Number of reservoirs: 2
Formations: Basal sandstones (primary); Transgressive series (secondary)
Ages: Late Early Cretaceous to early Late Cretaceous
Depths to tops of reservoirs: 8596 ft (2620 m) Basal sandstones
Gross thickness (top to bottom of producing interval)
450-2000 ft (137-610 m) (oil column less than 300 ft; 91 m)
Net thickness--total thickness of producing zones
Medium- to coarse-grained, friable sheet sandstone. Sandstone divisible into 5 members: 5 (generally tight), 4 (most permeable), 3 (alternately porous and tight), 2 (permeable), 1 (shaly sandstone).
Porosity type: Intergranular porosity
Average porosity: 18-19%
Average permeability: 200-300 md
Formation, fault, or other feature: Upper Cretaceous shales
Lithology: Shales, minor evaporites
Formation, fault, or other feature: Pinchout into shales (for Transgressive series)
Lithology: Red-brown, gray-green shales
Formation and age: Upper Cretaceous shales
Lithology: Black shales
Average total organic carbon (TOC): Not known
Maximum TOC: Not known
Kerogen type (I, II, or III): Not known
Vitrinite reflectance (maturation): Not known
Time of hydrocarbon expulsion
Probably upper Tertiary, assuming expansion at same time as other Sirte basin fields.
Present depth to top of source: 7500 ft (2286 m)
Thickness: 750-2000+ ft (?) (229-610 m)
Potential yield: NA
Appendix 2. Production Data
Field name: Sarir
Proved acres: 95,000 ac (38,445 ha.)
Number of wells all years: 88 drilled by 1970
Current number of wells: NA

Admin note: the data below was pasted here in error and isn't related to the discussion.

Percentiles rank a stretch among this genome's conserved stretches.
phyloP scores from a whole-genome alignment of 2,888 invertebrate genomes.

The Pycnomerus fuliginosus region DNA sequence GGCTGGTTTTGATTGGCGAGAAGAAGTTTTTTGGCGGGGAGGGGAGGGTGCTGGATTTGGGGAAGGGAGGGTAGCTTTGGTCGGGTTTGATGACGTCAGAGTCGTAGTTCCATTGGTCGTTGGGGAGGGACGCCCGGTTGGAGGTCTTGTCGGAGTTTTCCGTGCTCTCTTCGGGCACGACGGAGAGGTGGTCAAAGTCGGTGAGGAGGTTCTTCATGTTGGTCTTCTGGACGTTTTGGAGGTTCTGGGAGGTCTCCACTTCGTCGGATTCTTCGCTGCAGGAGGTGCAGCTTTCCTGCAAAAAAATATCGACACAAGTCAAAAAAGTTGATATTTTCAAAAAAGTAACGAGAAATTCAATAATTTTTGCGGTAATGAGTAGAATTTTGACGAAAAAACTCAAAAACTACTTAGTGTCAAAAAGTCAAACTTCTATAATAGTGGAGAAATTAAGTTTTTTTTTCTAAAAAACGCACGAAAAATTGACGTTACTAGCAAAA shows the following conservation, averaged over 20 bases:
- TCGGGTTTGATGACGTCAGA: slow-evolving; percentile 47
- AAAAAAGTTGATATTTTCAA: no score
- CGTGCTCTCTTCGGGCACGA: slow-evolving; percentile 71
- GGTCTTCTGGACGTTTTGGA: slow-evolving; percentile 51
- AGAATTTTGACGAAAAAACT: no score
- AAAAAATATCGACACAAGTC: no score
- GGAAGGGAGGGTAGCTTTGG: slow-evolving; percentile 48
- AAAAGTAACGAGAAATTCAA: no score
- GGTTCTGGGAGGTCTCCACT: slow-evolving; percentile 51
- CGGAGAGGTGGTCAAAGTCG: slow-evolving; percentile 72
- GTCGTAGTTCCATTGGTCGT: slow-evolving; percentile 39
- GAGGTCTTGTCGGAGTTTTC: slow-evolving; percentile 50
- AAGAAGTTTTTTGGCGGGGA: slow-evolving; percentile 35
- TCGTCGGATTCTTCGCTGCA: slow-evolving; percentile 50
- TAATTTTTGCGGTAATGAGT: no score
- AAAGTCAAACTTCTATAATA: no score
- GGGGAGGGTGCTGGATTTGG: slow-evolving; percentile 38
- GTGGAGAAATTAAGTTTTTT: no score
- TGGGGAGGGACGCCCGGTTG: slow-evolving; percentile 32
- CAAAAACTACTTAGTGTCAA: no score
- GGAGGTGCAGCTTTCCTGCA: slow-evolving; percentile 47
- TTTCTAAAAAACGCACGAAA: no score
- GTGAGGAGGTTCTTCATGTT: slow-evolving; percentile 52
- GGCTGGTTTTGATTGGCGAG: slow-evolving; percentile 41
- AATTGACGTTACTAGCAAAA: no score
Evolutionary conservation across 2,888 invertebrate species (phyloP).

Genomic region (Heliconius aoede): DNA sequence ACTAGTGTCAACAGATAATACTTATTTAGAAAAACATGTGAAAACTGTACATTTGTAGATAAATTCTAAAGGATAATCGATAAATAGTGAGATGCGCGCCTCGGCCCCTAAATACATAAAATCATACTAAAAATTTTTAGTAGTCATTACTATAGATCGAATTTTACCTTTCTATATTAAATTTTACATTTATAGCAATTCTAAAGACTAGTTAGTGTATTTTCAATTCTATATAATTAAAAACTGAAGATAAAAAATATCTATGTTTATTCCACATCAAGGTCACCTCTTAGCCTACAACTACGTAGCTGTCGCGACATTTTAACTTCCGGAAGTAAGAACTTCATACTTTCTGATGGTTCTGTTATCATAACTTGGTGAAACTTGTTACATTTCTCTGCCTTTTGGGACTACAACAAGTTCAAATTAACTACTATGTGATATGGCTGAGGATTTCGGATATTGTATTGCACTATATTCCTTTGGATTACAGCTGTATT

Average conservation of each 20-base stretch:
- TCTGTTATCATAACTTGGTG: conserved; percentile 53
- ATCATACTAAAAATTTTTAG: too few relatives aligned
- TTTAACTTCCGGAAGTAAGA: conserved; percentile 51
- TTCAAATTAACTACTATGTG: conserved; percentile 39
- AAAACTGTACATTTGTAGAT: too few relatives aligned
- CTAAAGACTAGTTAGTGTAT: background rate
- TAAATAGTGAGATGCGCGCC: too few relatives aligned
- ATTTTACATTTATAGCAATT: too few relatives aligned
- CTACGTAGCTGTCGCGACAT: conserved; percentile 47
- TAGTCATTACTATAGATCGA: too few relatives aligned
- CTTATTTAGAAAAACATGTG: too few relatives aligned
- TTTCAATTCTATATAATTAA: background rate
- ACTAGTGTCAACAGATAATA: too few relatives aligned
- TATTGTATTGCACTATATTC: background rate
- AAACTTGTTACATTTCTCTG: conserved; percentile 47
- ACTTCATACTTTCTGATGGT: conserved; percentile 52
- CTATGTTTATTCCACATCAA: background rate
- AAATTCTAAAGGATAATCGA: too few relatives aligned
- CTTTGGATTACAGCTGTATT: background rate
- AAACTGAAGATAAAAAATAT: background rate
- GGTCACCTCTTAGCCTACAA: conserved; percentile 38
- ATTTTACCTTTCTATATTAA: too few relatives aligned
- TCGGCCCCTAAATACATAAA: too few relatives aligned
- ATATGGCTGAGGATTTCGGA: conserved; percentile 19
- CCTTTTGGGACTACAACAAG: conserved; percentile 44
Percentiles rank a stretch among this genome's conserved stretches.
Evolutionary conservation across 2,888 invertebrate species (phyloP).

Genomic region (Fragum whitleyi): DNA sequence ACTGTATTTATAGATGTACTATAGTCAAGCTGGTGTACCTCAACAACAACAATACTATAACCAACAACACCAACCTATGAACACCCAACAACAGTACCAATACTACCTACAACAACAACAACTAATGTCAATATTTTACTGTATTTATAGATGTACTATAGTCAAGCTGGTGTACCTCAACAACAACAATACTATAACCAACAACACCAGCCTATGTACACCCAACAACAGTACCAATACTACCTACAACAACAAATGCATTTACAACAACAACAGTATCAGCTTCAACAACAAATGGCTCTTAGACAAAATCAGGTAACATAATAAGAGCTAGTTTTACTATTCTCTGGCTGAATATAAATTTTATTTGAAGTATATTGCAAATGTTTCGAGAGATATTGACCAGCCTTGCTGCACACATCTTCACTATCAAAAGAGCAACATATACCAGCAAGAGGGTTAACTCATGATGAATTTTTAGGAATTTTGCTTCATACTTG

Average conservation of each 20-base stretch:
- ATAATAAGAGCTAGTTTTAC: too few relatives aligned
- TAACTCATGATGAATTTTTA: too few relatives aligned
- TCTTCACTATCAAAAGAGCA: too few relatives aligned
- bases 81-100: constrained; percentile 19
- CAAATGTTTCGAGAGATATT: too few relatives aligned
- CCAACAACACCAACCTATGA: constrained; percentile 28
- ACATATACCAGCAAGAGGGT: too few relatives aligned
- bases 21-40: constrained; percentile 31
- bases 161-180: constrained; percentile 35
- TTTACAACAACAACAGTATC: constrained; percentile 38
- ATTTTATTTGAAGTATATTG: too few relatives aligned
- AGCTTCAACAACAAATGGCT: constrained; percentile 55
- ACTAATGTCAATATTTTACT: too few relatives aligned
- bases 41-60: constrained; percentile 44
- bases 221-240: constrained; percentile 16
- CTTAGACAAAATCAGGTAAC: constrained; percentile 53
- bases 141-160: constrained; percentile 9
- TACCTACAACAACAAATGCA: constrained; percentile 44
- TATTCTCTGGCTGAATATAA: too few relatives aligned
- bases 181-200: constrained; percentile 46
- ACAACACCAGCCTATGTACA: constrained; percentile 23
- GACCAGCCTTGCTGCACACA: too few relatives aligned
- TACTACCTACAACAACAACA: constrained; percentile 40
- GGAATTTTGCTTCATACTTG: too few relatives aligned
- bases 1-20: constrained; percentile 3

Well spacing: 2 km
Ultimate recoverable: 6500+ million bbl
Cumulative production (1983): 1500 (?) million bbl
Annual production (1983): 243 (?) million bbl
Present decline rate: NA
Initial decline rate: NA
Overall decline rate: NA
Annual water production: NA
In place, total reserves: 12,000 million bbl
In place, per acre-foot: 600±
Primary recovery: 3000 million bbl
Secondary recovery: 6500+ million bbl
Enhanced recovery: NA
Cumulative water production: NA
Drilling and casing practices:
Amount of surface casing set: 3000 ft (914 m)
Surface casing 13 3/8-in. to 3000 ft (914 m); 9 5/8-in. to 7000 ft (2134 m); 7-in. to 9000 ft (2743 m)
Bentonite with various additives to 6400 ft, then water through loss zone XP 20 below.
Bit program: Varies
High pressure zones: None
Interval(s) perforated: Generally from top of pay to 50 ft (15 m) above OWC
Well treatment: NA
Logging suites: Generally ran full suites at intermediate and bottom casing points
Testing practices: Standard
Mud logging techniques: No comment
(Tissot and Welte Classification in "Petroleum Formation and Occurrence," 1984, Springer-Verlag, p. 419)
API gravity: 36.8°
Initial GOR: 143 standard ft3/bbl
Sulfur, wt%: 0.25
Viscosity, SUS: NA
Pour point: 55-75°F (13-24°C)
Gas-oil distillate: NA
Average elevation: 400 ft (122 m)
Initial pressure: 3924 psi (27,156 kPa)
Present pressure: NA
Pressure gradient: NA
Temperature: 90+°F (32°C)
Geothermal gradient: NA
Oil column thickness: 300 ft (91 m)
Oil-water contact: 8465 ft (2580 m)
Connate water: NA
Water salinity, TDS: 195,000 ppm
Resistivity of water: NA
Bulk volume water (%): NA
Transportation method and market for oil and gas:
310 mi (499 km) pipeline to Tobruk.
Fig. 6c. (Sanford Fig. 19)--SW-NE section, southwest end
of Sarir field. Fault growth is by periodic rejuvenation. Increments of growth are
shown in feet. C-18 is westernmost dry hole and C-76 and C-14 are adjacent west-end field wells. Location is shown in Figure 10a.